In addition to LaPierre, several potential contenders for the 2016 GOP nomination will take the stage in Houston, including Sen. Ted Cruz of Texas, Louisiana Gov. Bobby Jindal, Texas Gov. Rick Perry, former Sen. Rick Santorum of Pennsylvania, and Wisconsin Gov. Scott Walker. Former vice presidential nominee Sarah Palin spoke to the group as well.

Republican Sen. John McCain of Arizona, asked by one of the other victims of the Giffords shooting if he thought background checks would come up again, said there was a "50-50" chance that it would.

A spokeswoman for Democratic Sen. Max Baucus of Montana, one of the more high-profile Democrats to vote against the provision, told CNN that if such a bill were to come up, "Max will evaluate it based on the feedback he gathers from the people of Montana, just as he always does with any legislation."

But she also said that in his first vote, "Montanans told Max loud and clear they didn't support new gun controls in the previous bill."

CNN's Kevin Liptak and Ashley Killough contributed to this report

ADVERTISEMENT
Part of complete coverage on
July 30, 2014 -- Updated 1645 GMT (0045 HKT)
Former U.S. Rep. Gabrielle Giffords co-authors a piece discussing the lethal mix of domestic violence and guns.
May 30, 2014 -- Updated 2053 GMT (0453 HKT)
Gun rights and gun control advocates largely agree there should be restrictions on mentally ill people obtaining firearms.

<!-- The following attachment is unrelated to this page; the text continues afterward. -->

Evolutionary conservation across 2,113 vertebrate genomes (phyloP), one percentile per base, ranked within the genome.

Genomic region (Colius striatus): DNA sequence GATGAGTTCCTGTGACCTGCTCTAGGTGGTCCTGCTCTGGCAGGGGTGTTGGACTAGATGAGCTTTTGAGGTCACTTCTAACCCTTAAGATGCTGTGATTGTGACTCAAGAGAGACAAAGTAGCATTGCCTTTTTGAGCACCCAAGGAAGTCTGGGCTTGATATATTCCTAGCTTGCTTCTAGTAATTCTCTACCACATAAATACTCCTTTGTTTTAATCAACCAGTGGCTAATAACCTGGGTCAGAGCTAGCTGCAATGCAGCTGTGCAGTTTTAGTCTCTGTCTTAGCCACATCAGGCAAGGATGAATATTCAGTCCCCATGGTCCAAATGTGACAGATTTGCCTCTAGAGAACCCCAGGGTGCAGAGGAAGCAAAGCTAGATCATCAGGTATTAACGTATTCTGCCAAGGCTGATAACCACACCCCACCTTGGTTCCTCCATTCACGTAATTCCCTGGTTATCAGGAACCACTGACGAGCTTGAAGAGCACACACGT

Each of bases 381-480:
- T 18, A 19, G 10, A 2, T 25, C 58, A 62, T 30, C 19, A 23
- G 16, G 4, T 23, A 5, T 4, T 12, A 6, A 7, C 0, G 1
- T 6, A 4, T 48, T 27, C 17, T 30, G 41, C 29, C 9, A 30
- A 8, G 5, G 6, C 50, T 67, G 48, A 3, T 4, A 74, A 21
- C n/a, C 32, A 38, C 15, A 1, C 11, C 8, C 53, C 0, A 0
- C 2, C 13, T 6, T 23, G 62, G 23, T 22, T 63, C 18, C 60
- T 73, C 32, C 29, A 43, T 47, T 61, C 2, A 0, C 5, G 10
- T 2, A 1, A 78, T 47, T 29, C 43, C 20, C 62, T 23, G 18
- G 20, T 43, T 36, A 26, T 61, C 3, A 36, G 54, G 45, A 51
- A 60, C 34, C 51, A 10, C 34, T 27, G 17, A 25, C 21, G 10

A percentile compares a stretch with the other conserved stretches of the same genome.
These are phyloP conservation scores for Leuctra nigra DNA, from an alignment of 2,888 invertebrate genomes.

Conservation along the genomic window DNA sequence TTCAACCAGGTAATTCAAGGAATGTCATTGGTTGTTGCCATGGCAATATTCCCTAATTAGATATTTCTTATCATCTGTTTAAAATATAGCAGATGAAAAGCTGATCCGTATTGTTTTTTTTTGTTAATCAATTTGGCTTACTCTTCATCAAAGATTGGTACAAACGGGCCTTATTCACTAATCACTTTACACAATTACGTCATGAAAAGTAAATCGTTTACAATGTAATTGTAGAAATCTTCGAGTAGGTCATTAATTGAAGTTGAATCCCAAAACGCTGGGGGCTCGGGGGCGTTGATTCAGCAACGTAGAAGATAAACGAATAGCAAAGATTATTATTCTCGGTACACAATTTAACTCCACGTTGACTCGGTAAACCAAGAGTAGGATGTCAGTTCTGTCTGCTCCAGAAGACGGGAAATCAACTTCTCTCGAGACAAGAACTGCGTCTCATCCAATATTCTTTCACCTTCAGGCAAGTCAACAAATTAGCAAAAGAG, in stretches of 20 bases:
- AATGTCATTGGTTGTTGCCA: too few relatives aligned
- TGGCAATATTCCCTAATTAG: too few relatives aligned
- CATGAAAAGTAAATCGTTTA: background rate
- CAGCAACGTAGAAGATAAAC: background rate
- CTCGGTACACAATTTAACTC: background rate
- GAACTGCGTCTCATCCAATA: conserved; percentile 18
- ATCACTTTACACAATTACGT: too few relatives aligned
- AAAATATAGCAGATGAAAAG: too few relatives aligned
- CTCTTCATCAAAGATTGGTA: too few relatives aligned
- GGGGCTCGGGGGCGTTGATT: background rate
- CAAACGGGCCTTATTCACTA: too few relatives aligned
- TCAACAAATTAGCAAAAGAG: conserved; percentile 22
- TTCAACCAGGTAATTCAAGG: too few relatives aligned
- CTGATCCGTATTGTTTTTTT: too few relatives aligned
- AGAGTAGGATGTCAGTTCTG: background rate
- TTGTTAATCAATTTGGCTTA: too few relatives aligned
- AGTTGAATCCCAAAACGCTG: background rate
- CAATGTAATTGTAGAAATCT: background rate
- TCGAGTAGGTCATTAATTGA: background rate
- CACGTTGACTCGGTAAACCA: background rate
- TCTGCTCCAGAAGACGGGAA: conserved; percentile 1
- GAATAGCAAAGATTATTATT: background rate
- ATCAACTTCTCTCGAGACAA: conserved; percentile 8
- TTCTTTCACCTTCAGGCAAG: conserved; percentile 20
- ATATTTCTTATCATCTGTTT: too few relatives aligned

April 23, 2014 -- Updated 2012 GMT (0412 HKT)
Georgia Gov. Nathan Deal signed a wide-ranging gun bill into law that has critics howling and proponents applauding.
June 13, 2013 -- Updated 1052 GMT (1852 HKT)
Six months after a gunman burst into an elementary school and slaughtered 20 children and killed six others, promises of stricter national gun control laws remain largely unfulfilled.
June 25, 2014 -- Updated 1844 GMT (0244 HKT)
Next time there's a mass shooting, don't jump to blame the NRA and lax gun laws. Look first at the shooter and the mental health services he did or didn't get.
June 8, 2013 -- Updated 1120 GMT (1920 HKT)
The sign at the door of the Colt factory displays a gun with a slash through it. Makes sense for workers at a plant, ironic considering one of the largest arsenals in America lies just beyond.
June 8, 2013 -- Updated 1118 GMT (1918 HKT)
Much attention has been paid to the defeat in Congress of proposals to ban assault weapons and expand background checks for firearm purchases.
June 29, 2013 -- Updated 1304 GMT (2104 HKT)
Morgan Spurlock's "Inside Man" gives an in-depth look at the issue of firearms -- as viewed from behind the counter of a gun store.
May 5, 2014 -- Updated 1728 GMT (0128 HKT)